In the same week as the Hobby Lobby decision, the Court issued an injunction that allowed Wheaton College to challenge the process by which a religious organization applies for an accommodation to the ACA based on religious beliefs and at the same time only inform HHS in writing that "it is a nonprofit organization that holds itself out as religious and has religious objections to providing coverage for contraceptive services." Wheaton College argued that the act of applying itself impermissibly burdens its exercise of religion. The process entails completing a form, certifying the corporation as an "eligible organization," and sending copies to health insurance providers who would then exclude contraceptive coverage from that corporation's plan and provide separate payments to plan participants without any cost to the employer. The issue is currently pending before the Seventh Circuit.
Tax Subsidy Litigation
Most recently, the Court ruled on June 25, 2015 that premium assistance is available for individuals enrolling in federally-established Marketplaces and not just to those who enroll in state-established Marketplaces. This dispute arose because the relevant provision in the ACA states that the amount of premium assistance one receives is based on the premium paid by a taxpayer enrolled through a "[Marketplace] established by the State." Based on this language, some courts held that the absence of plain language in the ACA authorizing subsidies to individuals covered on federal exchanges meant no subsidies were available. In other cases, courts held that while there is no ACA language that explicitly authorizes the subsidies, the "context" of the statute permitted subsidies in federal Marketplaces. The Court's decision was highly anticipated because, a ruling that the IRS had exceeded its authority by authorizing subsidies in federal Marketplaces, would be disastrous for the ACA and the millions of lower paid people who are currently receiving subsidies under federal exchanges. It also would have meant that pay-or-play penalties, which are triggered only if subsidies are received by full-time employees, would not apply with respect to individuals residing in the 36 states that have federal rather than state-run Marketplaces.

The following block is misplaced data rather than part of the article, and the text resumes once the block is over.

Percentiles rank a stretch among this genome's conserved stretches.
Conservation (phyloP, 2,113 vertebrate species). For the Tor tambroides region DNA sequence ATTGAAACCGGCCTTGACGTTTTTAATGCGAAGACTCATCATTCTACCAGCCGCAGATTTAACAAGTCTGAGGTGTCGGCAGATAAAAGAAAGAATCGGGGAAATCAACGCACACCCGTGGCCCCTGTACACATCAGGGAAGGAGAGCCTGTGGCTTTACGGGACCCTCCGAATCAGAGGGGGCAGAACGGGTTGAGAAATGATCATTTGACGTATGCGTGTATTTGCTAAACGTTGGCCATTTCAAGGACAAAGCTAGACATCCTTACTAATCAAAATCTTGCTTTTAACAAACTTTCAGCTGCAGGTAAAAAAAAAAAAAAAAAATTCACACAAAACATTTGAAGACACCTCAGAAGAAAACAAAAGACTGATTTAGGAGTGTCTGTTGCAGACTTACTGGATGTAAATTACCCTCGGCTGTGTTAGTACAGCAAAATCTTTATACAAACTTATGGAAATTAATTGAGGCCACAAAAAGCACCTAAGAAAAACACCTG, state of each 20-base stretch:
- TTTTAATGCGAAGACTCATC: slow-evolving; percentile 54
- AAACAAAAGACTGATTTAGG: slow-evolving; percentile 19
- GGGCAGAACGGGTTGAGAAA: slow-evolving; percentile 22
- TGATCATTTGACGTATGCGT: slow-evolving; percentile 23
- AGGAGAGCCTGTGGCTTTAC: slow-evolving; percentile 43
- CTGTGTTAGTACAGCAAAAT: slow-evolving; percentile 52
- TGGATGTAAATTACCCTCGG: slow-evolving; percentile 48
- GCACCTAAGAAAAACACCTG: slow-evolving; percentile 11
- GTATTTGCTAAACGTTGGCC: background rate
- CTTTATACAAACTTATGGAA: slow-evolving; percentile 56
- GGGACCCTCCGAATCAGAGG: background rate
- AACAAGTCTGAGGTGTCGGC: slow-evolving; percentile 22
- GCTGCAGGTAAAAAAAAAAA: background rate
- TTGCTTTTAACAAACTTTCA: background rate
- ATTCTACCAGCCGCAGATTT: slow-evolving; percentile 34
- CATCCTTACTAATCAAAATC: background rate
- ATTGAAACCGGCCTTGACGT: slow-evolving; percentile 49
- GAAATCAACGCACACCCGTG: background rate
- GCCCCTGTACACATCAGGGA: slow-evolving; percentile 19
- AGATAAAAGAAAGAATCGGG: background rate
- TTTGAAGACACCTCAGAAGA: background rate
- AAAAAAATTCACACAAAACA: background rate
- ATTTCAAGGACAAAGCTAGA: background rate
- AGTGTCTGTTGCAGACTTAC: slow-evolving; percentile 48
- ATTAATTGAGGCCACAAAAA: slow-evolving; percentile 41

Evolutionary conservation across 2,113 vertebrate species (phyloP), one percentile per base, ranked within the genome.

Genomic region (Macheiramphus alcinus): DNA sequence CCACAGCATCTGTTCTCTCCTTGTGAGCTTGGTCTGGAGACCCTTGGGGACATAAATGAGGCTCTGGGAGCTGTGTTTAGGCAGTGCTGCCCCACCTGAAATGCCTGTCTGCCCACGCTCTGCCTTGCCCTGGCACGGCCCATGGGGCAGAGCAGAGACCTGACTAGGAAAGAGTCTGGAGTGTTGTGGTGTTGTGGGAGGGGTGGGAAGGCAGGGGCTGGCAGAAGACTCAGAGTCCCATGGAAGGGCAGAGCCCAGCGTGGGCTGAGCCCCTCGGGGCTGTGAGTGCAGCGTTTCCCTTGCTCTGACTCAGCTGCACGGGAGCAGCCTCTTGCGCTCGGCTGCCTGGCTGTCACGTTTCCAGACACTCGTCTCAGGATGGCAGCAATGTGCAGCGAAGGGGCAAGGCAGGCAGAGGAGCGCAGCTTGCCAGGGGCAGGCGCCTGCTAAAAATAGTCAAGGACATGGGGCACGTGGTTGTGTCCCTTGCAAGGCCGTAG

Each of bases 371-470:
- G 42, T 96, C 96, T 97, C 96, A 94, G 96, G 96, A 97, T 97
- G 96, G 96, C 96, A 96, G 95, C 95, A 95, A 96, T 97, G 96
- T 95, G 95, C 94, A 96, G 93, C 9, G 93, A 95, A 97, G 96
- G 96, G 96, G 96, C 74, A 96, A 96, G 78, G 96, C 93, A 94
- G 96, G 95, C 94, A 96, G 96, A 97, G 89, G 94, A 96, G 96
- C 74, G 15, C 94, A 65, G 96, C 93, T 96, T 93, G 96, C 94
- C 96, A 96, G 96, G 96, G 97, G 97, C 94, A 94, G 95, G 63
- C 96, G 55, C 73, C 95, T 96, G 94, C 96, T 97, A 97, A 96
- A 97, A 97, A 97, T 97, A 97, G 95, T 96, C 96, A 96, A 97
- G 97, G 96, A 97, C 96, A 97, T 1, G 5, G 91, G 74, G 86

The Supreme Court ruled in favor of the federal government and determined that the ACA's language is ambiguous and that its overall statutory scheme indicated that premium assistance is not limited to individuals purchasing coverage on state-run Marketplaces. The Court determined that a statutory interpretation that premium assistance is available only to individuals purchasing coverage on state-run Marketplaces would effectively eliminate two of the ACA's three major reforms (i.e., tax credits and the coverage mandate) in states with federally-run Marketplaces. Without those market reforms, the insurance market in states with federally-run Marketplaces would face "death spirals," particularly where insurance companies continued to be subject to guaranteed issue and community rating requirements. That result, the Court decided, could not have been the intent of Congress.
Additional and Novel Issues Arising from the ACA
Retiree Health Benefits
An issue has arisen concerning whether the ACA applies to "retiree only" only welfare plans. ERISA § 732(a)(1), a pre-ACA provision, provides that group health plans having "less than two participants who are current employees" on the first day of a given plan year are exempt from all of the group health plan requirements of ERISA (except for the standards relating to benefits for mothers and newborns present in ERISA § 711). Because retiree only plans have less than two current employees, they have traditionally been exempt from ERISA's group health plan requirements under this provision.
A federal district court in California recently considered the impact of the ACA on this provision. In King v. Blue Cross Blue Shield of Illinois, the plaintiff (the spouse of a retired employee and participant in the plan) challenged a plan amendment that set a $500,000 lifetime benefit maximum. Plaintiff argued that the amendment violated the ACA and the Public Health Service Act (PSHA). In support, she pointed to the fact that the ACA amended the PSHA to ban lifetime benefit maximums in group health plans. The ACA also amended ERISA to state that various provisions, including the lifetime benefit maximum ban, apply to group health plans.